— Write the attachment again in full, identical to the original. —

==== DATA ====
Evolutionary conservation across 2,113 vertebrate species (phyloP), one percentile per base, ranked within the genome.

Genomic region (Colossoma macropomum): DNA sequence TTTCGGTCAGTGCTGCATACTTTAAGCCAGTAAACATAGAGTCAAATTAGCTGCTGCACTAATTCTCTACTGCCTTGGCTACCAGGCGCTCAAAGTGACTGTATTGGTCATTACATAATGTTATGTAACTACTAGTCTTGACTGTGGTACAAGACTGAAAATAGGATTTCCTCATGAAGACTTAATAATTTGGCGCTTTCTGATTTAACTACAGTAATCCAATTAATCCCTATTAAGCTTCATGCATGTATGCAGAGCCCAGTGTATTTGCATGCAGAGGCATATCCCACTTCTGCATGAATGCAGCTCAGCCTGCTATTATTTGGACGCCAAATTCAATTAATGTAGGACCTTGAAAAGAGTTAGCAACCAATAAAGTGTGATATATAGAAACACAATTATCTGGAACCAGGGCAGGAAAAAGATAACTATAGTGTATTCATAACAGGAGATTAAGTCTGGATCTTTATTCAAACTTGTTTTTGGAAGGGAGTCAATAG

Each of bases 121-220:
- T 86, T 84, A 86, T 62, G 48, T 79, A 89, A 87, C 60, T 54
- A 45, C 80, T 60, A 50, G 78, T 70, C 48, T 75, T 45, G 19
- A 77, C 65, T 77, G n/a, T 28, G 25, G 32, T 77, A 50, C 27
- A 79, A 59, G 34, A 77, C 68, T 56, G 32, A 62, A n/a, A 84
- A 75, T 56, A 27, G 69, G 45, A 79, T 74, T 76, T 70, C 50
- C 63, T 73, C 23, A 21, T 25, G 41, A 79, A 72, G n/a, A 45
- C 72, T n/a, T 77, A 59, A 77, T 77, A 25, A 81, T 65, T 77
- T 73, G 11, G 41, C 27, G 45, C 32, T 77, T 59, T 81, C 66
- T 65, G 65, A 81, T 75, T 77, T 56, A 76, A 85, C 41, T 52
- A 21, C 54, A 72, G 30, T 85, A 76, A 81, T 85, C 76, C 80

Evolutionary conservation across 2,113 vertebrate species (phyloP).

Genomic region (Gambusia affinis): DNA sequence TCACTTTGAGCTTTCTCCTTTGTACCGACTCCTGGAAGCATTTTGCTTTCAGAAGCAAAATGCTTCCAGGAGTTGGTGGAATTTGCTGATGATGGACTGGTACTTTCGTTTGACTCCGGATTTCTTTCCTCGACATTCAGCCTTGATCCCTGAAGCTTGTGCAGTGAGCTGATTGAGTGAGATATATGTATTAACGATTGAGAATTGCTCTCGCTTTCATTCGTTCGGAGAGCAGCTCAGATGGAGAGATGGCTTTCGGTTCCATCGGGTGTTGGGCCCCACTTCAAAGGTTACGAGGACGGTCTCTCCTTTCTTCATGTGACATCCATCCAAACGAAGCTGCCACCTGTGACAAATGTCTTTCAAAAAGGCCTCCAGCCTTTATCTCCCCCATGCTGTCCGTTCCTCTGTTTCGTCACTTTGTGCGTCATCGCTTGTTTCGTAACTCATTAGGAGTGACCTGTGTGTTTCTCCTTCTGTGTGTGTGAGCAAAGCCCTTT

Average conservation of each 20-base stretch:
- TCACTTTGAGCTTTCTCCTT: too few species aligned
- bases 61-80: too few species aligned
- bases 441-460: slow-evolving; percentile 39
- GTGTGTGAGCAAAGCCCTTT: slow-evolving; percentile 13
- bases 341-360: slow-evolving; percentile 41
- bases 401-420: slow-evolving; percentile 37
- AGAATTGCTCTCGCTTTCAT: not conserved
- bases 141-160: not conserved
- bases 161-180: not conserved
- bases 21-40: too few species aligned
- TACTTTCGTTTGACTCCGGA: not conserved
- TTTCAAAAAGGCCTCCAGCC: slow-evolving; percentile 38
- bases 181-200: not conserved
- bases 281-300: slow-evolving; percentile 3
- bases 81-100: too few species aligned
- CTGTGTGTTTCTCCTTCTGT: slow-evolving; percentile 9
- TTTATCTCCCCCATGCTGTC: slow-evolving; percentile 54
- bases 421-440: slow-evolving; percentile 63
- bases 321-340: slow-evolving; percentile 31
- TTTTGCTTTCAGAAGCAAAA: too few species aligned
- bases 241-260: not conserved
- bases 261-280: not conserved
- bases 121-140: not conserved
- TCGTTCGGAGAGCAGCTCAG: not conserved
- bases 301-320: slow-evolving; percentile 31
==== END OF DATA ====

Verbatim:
Evolutionary conservation across 2,113 vertebrate species (phyloP), one percentile per base, ranked within the genome.

Genomic region (Colossoma macropomum): DNA sequence TTTCGGTCAGTGCTGCATACTTTAAGCCAGTAAACATAGAGTCAAATTAGCTGCTGCACTAATTCTCTACTGCCTTGGCTACCAGGCGCTCAAAGTGACTGTATTGGTCATTACATAATGTTATGTAACTACTAGTCTTGACTGTGGTACAAGACTGAAAATAGGATTTCCTCATGAAGACTTAATAATTTGGCGCTTTCTGATTTAACTACAGTAATCCAATTAATCCCTATTAAGCTTCATGCATGTATGCAGAGCCCAGTGTATTTGCATGCAGAGGCATATCCCACTTCTGCATGAATGCAGCTCAGCCTGCTATTATTTGGACGCCAAATTCAATTAATGTAGGACCTTGAAAAGAGTTAGCAACCAATAAAGTGTGATATATAGAAACACAATTATCTGGAACCAGGGCAGGAAAAAGATAACTATAGTGTATTCATAACAGGAGATTAAGTCTGGATCTTTATTCAAACTTGTTTTTGGAAGGGAGTCAATAG

Each of bases 121-220:
- T 86, T 84, A 86, T 62, G 48, T 79, A 89, A 87, C 60, T 54
- A 45, C 80, T 60, A 50, G 78, T 70, C 48, T 75, T 45, G 19
- A 77, C 65, T 77, G n/a, T 28, G 25, G 32, T 77, A 50, C 27
- A 79, A 59, G 34, A 77, C 68, T 56, G 32, A 62, A n/a, A 84
- A 75, T 56, A 27, G 69, G 45, A 79, T 74, T 76, T 70, C 50
- C 63, T 73, C 23, A 21, T 25, G 41, A 79, A 72, G n/a, A 45
- C 72, T n/a, T 77, A 59, A 77, T 77, A 25, A 81, T 65, T 77
- T 73, G 11, G 41, C 27, G 45, C 32, T 77, T 59, T 81, C 66
- T 65, G 65, A 81, T 75, T 77, T 56, A 76, A 85, C 41, T 52
- A 21, C 54, A 72, G 30, T 85, A 76, A 81, T 85, C 76, C 80

Evolutionary conservation across 2,113 vertebrate species (phyloP).

Genomic region (Gambusia affinis): DNA sequence TCACTTTGAGCTTTCTCCTTTGTACCGACTCCTGGAAGCATTTTGCTTTCAGAAGCAAAATGCTTCCAGGAGTTGGTGGAATTTGCTGATGATGGACTGGTACTTTCGTTTGACTCCGGATTTCTTTCCTCGACATTCAGCCTTGATCCCTGAAGCTTGTGCAGTGAGCTGATTGAGTGAGATATATGTATTAACGATTGAGAATTGCTCTCGCTTTCATTCGTTCGGAGAGCAGCTCAGATGGAGAGATGGCTTTCGGTTCCATCGGGTGTTGGGCCCCACTTCAAAGGTTACGAGGACGGTCTCTCCTTTCTTCATGTGACATCCATCCAAACGAAGCTGCCACCTGTGACAAATGTCTTTCAAAAAGGCCTCCAGCCTTTATCTCCCCCATGCTGTCCGTTCCTCTGTTTCGTCACTTTGTGCGTCATCGCTTGTTTCGTAACTCATTAGGAGTGACCTGTGTGTTTCTCCTTCTGTGTGTGTGAGCAAAGCCCTTT

Average conservation of each 20-base stretch:
- TCACTTTGAGCTTTCTCCTT: too few species aligned
- bases 61-80: too few species aligned
- bases 441-460: slow-evolving; percentile 39
- GTGTGTGAGCAAAGCCCTTT: slow-evolving; percentile 13
- bases 341-360: slow-evolving; percentile 41
- bases 401-420: slow-evolving; percentile 37
- AGAATTGCTCTCGCTTTCAT: not conserved
- bases 141-160: not conserved
- bases 161-180: not conserved
- bases 21-40: too few species aligned
- TACTTTCGTTTGACTCCGGA: not conserved
- TTTCAAAAAGGCCTCCAGCC: slow-evolving; percentile 38
- bases 181-200: not conserved
- bases 281-300: slow-evolving; percentile 3
- bases 81-100: too few species aligned
- CTGTGTGTTTCTCCTTCTGT: slow-evolving; percentile 9
- TTTATCTCCCCCATGCTGTC: slow-evolving; percentile 54
- bases 421-440: slow-evolving; percentile 63
- bases 321-340: slow-evolving; percentile 31
- TTTTGCTTTCAGAAGCAAAA: too few species aligned
- bases 241-260: not conserved
- bases 261-280: not conserved
- bases 121-140: not conserved
- TCGTTCGGAGAGCAGCTCAG: not conserved
- bases 301-320: slow-evolving; percentile 31